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AT the recent meeting of the British Association the dovecots were much fluttered by the appearance of a strange and rather startling figure. A tall, thin man, with a very pale and very gentle face, read a paper which calmly denounced as robbers some of the men the world is accustomed to regard as the ornaments of society, the patterns of morality, and the pillars of the church. This was Mr. GEORGE BERNARD SHAW. The whole thing was done, not with the savagery of a wild and illiterate controversialist, but with the light touch, the deadly playfulness, and the rapier thrusts of a cultivated and thoughtful man. Mr. SHAW is as yet little known to the general world, but he is a power, as he deserves to be, among the militant Radicals of the metropolis. He represents one of the wings - he himself would call it the moderate and rational wing - of the Socialist party. To the propagation of his ideas, he gives up willing time, labor, the opportunities of self-advancement. To such men we can forgive much; their enthusiasm, and their self-devotion are more important than their opinions.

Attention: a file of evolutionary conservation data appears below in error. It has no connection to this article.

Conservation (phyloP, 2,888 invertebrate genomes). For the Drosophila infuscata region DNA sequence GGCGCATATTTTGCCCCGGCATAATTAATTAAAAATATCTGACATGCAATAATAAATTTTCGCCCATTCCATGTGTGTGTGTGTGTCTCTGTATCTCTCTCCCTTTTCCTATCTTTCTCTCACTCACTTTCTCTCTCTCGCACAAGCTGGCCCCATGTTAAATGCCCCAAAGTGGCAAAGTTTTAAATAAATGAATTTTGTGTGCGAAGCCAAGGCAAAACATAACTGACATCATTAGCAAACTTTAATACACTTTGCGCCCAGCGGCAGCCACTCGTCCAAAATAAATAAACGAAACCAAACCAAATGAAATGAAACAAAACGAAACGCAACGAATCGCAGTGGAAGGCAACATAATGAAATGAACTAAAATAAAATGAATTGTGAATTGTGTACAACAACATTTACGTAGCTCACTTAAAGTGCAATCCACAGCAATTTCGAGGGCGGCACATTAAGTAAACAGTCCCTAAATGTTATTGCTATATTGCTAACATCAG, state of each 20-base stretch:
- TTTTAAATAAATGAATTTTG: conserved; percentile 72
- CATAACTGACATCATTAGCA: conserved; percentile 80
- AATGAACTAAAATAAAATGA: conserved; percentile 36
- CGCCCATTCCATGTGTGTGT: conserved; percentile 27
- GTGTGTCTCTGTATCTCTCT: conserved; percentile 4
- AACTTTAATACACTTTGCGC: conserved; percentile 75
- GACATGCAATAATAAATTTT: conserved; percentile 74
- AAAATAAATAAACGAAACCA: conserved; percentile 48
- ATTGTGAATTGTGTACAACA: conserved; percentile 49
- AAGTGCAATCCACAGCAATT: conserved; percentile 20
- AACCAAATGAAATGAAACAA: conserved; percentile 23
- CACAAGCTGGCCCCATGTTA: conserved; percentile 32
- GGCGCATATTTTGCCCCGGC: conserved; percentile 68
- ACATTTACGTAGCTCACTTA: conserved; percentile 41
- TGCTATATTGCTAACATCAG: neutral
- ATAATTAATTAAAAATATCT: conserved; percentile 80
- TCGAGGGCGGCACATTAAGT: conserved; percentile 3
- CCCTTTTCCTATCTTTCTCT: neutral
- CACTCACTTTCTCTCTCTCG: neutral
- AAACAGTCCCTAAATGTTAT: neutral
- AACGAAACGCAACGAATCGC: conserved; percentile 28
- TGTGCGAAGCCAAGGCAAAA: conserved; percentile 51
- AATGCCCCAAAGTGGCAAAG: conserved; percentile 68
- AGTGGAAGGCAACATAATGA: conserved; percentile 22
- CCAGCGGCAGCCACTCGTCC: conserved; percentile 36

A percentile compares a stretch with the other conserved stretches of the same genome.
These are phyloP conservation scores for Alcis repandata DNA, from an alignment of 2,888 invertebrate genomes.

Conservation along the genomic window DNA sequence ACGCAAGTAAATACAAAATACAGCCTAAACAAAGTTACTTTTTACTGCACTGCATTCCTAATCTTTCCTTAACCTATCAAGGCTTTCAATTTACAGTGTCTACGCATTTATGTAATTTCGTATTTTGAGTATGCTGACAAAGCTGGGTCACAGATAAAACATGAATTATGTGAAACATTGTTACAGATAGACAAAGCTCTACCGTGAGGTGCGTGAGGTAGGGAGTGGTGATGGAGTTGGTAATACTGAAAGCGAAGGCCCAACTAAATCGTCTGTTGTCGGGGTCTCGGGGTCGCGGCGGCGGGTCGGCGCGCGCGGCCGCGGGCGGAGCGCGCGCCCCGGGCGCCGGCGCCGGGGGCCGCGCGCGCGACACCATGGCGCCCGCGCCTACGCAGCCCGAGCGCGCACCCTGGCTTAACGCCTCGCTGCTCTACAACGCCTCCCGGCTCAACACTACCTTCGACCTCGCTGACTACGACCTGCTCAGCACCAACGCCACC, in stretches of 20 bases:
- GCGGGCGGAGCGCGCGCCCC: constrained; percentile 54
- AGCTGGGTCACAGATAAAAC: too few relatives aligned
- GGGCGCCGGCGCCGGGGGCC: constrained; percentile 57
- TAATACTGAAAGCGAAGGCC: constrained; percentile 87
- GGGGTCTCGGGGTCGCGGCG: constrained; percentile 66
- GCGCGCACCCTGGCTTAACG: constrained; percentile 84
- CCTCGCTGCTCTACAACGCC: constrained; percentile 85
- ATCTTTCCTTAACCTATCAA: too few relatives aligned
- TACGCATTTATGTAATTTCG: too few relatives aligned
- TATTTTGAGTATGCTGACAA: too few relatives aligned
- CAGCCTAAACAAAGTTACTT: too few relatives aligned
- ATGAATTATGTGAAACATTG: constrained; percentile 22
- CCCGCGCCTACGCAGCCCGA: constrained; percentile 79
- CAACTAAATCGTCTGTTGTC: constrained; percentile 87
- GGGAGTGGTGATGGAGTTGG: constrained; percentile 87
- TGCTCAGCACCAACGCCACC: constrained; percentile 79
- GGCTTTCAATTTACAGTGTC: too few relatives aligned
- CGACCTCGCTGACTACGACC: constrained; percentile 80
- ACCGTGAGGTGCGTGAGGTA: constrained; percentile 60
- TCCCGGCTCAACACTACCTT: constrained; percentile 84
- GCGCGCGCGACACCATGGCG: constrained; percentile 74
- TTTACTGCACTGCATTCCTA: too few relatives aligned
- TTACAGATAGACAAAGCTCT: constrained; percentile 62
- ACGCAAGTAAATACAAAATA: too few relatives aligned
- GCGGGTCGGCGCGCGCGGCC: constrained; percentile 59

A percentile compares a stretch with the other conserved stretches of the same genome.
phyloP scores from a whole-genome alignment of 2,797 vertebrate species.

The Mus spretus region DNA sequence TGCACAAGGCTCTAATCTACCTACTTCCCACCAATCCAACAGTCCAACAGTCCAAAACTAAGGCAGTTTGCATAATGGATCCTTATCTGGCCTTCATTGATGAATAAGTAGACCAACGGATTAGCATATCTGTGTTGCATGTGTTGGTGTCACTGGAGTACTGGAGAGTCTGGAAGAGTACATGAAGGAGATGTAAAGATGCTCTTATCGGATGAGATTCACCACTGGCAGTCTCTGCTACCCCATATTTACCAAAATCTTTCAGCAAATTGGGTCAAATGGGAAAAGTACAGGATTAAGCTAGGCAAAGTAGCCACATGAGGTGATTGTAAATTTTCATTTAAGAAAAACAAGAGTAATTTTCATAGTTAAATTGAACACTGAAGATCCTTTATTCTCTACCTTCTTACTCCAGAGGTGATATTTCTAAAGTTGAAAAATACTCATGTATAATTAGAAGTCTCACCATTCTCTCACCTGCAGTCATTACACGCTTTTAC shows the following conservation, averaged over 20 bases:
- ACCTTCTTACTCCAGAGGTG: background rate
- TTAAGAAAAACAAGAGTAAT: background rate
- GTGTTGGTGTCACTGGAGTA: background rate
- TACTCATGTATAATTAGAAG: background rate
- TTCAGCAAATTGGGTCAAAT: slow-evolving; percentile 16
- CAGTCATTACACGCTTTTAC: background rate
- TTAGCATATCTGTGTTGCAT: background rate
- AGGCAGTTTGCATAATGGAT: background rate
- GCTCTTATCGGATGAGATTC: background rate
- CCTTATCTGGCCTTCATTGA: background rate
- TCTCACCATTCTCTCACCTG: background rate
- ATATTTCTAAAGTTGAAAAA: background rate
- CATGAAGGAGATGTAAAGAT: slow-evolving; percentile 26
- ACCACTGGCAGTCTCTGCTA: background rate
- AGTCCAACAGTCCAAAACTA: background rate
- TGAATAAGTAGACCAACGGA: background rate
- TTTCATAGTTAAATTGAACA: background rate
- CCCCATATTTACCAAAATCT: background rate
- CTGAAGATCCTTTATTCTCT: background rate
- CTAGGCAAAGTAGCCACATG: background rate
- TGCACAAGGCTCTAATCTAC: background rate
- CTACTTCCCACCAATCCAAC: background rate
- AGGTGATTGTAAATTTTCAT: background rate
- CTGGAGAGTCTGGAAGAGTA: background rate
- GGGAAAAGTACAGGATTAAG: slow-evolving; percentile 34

We publish a letter to-day from Mr. SHAW. It is on the hideous and squalid tragedies which, occurring in the East, have stirred up the West-end to unusual and unaccustomed interest in the fate of the poor and the disinherited of the nation. Mr. SHAW writes with what will be considered violence by many, if not by most of our readers, and his proposals are far in advance of those which even some of our most advanced Radicals will be disposed to adopt. They are certainly in advance of any measures that we ourselves are ready to recommend. But we willingly give Mr. SHAW the opportunity of ventilating his ideas; first, because we are in favor of free discussion; and secondly, because though we may not accept his remedies, we sympathise largely with the protest he makes against the fashion in which some of our contemporaries have treated the Whitechapel murders. His revolt against the gush and the cant which are now appearing in certain aristocratic journals, is timely and called for. These journals, which are now calling upon the West to do its duty to the East, are the very journals, as Mr. SHAW points out, which but a few months ago were applauding Sir CHARLES WARREN as warmly and enthusiastically as though he were another Mr. BALFOUR. In the House of Commons, and still more in the drawing-rooms of the West-end, gilded youths and Primrose matrons were pluming their feathers on the spirited way in which the mob had been taught to conduct itself; and after the triumphant reply of Mr. MATTHEWS in the House of Commons, and the splendid majority - largely made up of men calling themselves Liberals - all the reactionaries were congratulating themselves on the excellent results of a policy of coercion in London, as well as in Ireland. On these gratulations come four hideous and squalid tragedies, and at once the same society, that was exultant with class triumph, has grown pale with class terror, and follows with babbling, childish, unctuous proposals - as much a remedy for the state of things revealed as the buns of the French lady for the starvation of the French revolutionaries. We may ask why it required these murders to call attention to the state of the poor at all? The deaths of these unhappy women certainly call aloud for vengeance, and the officials through whose incompetence such things are possible, will be called by-and-bye to a heavy account. But death, sudden, swift, possibly painless - and especially to those who have tried the game of life and have lost honor, self-respect, hope, everything - is infinitely less of a tragedy than the daily struggle for work that can't be got; for food that can't be earned. Give to many of the thousands that stand shivering every morning outside the portals of our great dockyards; give to the man that haunts the coffee shop or the newspaper office every morning to search out the places that are vacant; give to the father of children that meet him at night with the cry for food he hasn't to give - give to many of these the choice between the continuance of life and the painless passage through sleep to death, and the result would be that death would be their choice. It is the tragedy of defeated life, and not the calm of triumphant death, that should appeal to our hearts and imaginations.